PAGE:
The Valdosta Daily Times
“White House Down” (Action: 2 hours, 11 minutes)
Starring: Channing Tatum, Jamie Foxx, Maggie Gyllenhaal James Woods and Richard Jenkins
Director: Roland Emmerich
Rated: PG-13 (Prolonged sequences of violence, brief sexual image and profanity)
Movie Review: Producer Roland Emmerich is the director who helped give audiences films like “Independence Day” (1996) and “2012” (2009). He has directed 17 full-length films. One thing moviegoers can note is his films never bore them. However, his films’ audiences can attest to the reality his films suffer with respect to screenplay writing. Under Emmerich’s direction, the films usually have a grand plot such as the ultimate, mass destruction of life, planetary or for a city or other community. His movies thrive on disaster and action. “White House Down” follows that formula.
Cale (Tatum) is a Capitol police officer who is in the White House when several men take over the presidential home. Cale is tasked with saving President Sawyer (Foxx, spoofing Obama occasionally) and his daughter, Emily, who was on a tour with Sawyer when militant mercenaries raided the White House.
Explosions, car chases and multiple useless amounts of violence are all in place to create this clichéd and formulaic piece. The story relies on action scenes and the comedic camaraderie of Tatum and Foxx.
Think of this film as a comedic version of “Olympus Has Fallen” (2013). Like “Olympus,” “White House Down” is filled with plenty of energetic scenes. Violent scenes happen often. They thrill, even when not compelling. They are enjoyable, brainless material.
Both men are good at comedies. They fail at being genuine action heroes. Even during moments of peril, one is compelled to laugh at them. This screenplay wanted that. It is as much a comedy at moments as it is an action thriller. The problem is that it also has some very dramatic moments. Some involves a kid. The action and comedic bits overshadow the drama; thus, the characters become trivialized. When they do face a dangerous predicament, a sense of caring for them is unneeded.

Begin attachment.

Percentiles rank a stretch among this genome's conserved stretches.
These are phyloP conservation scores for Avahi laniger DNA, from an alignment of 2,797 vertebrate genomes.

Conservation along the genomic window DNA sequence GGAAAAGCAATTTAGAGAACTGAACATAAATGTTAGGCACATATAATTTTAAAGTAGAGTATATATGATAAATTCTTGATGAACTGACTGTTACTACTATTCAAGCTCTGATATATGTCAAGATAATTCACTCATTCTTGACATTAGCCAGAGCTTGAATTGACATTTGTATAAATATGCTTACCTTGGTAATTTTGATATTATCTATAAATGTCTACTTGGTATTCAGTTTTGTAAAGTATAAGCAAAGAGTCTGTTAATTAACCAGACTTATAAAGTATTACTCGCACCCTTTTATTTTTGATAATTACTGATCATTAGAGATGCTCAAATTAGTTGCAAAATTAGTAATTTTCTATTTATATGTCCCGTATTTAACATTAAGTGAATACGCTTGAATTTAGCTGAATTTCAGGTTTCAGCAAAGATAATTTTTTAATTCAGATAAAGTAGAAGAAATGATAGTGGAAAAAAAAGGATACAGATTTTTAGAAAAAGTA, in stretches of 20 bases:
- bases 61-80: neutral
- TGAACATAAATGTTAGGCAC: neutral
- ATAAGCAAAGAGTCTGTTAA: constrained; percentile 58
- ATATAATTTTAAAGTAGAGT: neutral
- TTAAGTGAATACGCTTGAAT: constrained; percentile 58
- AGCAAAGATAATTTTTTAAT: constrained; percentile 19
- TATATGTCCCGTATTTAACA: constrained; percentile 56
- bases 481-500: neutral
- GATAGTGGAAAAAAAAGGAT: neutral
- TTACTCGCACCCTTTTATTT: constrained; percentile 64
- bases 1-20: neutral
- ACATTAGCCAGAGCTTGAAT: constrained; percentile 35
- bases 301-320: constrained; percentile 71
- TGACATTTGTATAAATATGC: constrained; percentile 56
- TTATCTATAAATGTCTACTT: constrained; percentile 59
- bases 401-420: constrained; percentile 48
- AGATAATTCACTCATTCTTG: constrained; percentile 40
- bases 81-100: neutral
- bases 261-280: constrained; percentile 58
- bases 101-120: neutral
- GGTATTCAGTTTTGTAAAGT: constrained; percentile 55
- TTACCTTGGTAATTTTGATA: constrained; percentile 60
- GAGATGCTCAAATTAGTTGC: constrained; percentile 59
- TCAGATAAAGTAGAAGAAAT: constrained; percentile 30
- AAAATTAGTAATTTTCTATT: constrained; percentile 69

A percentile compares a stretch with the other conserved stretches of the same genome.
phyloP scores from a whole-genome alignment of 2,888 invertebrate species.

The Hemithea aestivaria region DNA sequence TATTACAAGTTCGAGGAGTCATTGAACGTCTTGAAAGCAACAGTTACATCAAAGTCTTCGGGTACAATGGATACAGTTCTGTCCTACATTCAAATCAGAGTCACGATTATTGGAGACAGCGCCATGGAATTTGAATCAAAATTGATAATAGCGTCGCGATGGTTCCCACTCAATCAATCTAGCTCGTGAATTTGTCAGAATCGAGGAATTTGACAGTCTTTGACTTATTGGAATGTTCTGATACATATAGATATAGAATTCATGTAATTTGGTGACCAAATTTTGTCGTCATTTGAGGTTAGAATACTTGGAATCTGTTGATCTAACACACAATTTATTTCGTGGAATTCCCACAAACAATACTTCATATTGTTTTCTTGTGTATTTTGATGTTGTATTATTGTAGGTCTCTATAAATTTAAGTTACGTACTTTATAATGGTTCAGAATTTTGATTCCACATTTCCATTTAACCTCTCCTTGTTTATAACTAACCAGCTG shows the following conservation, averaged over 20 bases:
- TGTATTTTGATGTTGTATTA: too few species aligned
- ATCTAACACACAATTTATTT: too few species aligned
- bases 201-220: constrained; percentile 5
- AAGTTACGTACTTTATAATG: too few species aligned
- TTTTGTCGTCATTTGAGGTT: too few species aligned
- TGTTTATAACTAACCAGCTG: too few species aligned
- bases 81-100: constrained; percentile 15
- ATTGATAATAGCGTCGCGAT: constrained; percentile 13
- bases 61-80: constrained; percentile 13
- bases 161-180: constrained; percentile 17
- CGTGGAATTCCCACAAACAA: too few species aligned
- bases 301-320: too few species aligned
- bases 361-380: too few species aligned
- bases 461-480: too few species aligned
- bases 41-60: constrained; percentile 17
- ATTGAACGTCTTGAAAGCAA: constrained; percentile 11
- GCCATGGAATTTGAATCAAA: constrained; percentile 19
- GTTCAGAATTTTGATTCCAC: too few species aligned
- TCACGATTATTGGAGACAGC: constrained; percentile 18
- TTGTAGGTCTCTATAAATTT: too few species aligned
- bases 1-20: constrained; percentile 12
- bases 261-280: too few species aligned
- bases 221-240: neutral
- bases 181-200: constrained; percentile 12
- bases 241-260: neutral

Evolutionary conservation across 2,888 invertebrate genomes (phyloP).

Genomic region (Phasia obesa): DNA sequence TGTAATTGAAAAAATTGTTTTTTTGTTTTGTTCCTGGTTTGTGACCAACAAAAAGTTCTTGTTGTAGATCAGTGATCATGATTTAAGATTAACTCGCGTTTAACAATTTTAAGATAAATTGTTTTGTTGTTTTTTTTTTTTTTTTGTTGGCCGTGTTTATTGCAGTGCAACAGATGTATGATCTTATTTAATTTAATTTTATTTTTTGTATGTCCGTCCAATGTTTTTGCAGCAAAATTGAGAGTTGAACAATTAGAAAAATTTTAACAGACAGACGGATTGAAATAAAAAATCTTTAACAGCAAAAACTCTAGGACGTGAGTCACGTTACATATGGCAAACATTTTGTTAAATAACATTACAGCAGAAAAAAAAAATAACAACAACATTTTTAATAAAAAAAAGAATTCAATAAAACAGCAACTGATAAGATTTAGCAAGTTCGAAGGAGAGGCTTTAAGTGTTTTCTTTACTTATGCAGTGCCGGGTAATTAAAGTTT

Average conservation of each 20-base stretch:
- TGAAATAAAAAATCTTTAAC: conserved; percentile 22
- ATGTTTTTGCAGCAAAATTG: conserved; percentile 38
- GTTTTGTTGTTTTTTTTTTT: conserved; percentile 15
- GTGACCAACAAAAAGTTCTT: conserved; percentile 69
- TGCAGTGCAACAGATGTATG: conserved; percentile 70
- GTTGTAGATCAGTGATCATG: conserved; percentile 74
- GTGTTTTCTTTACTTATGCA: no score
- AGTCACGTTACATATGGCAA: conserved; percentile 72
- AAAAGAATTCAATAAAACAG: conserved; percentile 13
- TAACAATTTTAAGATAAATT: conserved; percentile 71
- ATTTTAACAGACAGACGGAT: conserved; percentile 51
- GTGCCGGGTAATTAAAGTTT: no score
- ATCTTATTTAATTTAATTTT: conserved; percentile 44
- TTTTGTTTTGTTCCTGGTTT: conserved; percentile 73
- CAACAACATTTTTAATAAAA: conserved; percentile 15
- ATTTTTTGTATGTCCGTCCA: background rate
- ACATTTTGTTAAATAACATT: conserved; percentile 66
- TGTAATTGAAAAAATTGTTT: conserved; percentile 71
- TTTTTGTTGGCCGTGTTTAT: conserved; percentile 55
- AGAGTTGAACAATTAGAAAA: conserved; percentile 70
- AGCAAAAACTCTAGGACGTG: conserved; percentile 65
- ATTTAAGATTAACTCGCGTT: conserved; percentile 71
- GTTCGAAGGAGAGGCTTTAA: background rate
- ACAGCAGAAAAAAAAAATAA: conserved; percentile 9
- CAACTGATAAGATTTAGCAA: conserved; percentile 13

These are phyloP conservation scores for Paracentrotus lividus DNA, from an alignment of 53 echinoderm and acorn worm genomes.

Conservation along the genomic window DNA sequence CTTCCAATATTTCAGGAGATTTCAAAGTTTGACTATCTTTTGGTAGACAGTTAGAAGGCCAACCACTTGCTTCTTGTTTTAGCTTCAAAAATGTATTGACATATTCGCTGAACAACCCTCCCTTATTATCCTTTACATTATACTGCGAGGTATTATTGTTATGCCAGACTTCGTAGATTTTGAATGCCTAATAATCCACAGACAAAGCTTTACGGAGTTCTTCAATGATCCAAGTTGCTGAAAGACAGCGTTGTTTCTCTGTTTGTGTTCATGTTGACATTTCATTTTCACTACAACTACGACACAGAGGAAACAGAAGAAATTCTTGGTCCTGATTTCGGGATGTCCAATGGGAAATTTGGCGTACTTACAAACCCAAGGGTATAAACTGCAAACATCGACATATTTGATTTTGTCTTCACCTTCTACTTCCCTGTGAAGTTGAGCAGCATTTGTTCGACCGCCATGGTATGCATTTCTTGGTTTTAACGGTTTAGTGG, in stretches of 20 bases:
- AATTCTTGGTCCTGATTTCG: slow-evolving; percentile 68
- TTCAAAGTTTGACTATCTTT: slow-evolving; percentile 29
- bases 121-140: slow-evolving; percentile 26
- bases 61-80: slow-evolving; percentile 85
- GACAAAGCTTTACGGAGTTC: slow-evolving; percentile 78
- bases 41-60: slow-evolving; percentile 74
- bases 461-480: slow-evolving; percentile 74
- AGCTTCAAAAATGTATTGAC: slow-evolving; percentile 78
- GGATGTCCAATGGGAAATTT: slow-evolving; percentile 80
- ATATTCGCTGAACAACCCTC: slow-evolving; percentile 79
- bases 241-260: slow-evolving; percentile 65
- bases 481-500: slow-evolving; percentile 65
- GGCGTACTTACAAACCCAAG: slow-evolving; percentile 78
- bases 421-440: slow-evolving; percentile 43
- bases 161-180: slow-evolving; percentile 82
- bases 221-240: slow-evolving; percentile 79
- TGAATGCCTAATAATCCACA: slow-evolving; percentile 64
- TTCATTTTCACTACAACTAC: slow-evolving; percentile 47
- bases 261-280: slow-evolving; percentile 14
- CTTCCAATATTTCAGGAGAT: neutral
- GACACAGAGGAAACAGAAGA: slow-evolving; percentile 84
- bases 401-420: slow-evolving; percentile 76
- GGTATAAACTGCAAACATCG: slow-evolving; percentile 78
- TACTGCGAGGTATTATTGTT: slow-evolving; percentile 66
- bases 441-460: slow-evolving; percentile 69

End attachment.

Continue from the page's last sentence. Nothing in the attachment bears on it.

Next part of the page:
When an antagonist puts guns to a child’s head, a viewer should sense something. Nothing emotional transpires here.
This is just one of the messy parts, but “Down” has more.
The story is messy. It is choppily edited. The producers should have researched how government works also. Several technical mishaps exist for those who study U.S. history and government.
Even more, the ending consists of over-played themes of corrupt officials. The notion is a contrived effort. This is a shame considering “Down” provides plenty of thoughtful moments about government and corporate collaborations, the power of the military-industrialist, and the noble character of those who defend their country.
As previously noted, the film scores points with action-packed scenes, but comedic repertoire of Tatum and Foxx is amusing. This is the case as all else around them pales in comparison.
Grade: C (While it entertains, its messy story garners it a thumbs down.)
“The Heat” (Comedy: 1 hour, 57 minutes)
Starring: Sandra Bullock, Melissa McCarthy and Michael Rapaport
Director: Paul Feig
Rated: R (Pervasive language, strong crude content, drug usage, sexuality and violence)
Movie Review: Uptight FBI Special Agent Sarah Ashburn (Bullock) receives orders to investigate a ruthless drug lord in Boston. She is partnered with crude, angry Boston cop Shannon Mullins (McCarthy). Both women are loners and prefer to solve cases independently. The two clash constantly, trading insults and making plenty of mistakes along the way. When they find friendlier relations with each other, they find their jobs become easier, but their case has greater repercussions.
As police partner films go, this one is asinine material that inspires laughter. It is over the top to the point it works. If one is going to do a clichéd story with repetitive jokes, this is the way to do it. In other words, if you make a terrible movie, go all the way. This is easy when doing comedies. Producers only have to create humorous material that works for situations within the plot.
In this sense, this comedy takes terrible elements seen in other law-enforcement films, and it expounds to make it truly farcical. A prime example of this is McCarthy. She is a rotund woman. She uses this to her advantage to make people laugh. If she were skinny and crawling through car windows, the moment might not appeal in a humorous manner. Observing McCarthy crawling through tight spaces is awkward because she must wiggle her body into positions not commonly seen.
McCarthy is the highlight of this film, although at moments she appears to be doing a standup routine. She more than ably steals moments from Bullock, who, in a sense, easily reminds people of her role from “Miss Congeniality” (2000). The two women are a great duo. They work well together in a manner that works as an onscreen pairing. Think of these ladies as the new Laurel and Hardy of moviedom.
The material is asinine in parts, but it is never boring. Bullock and McCarthy keep the laughs flowing, even through shabby moments.
Grade: B- (In this case, the heat is good.)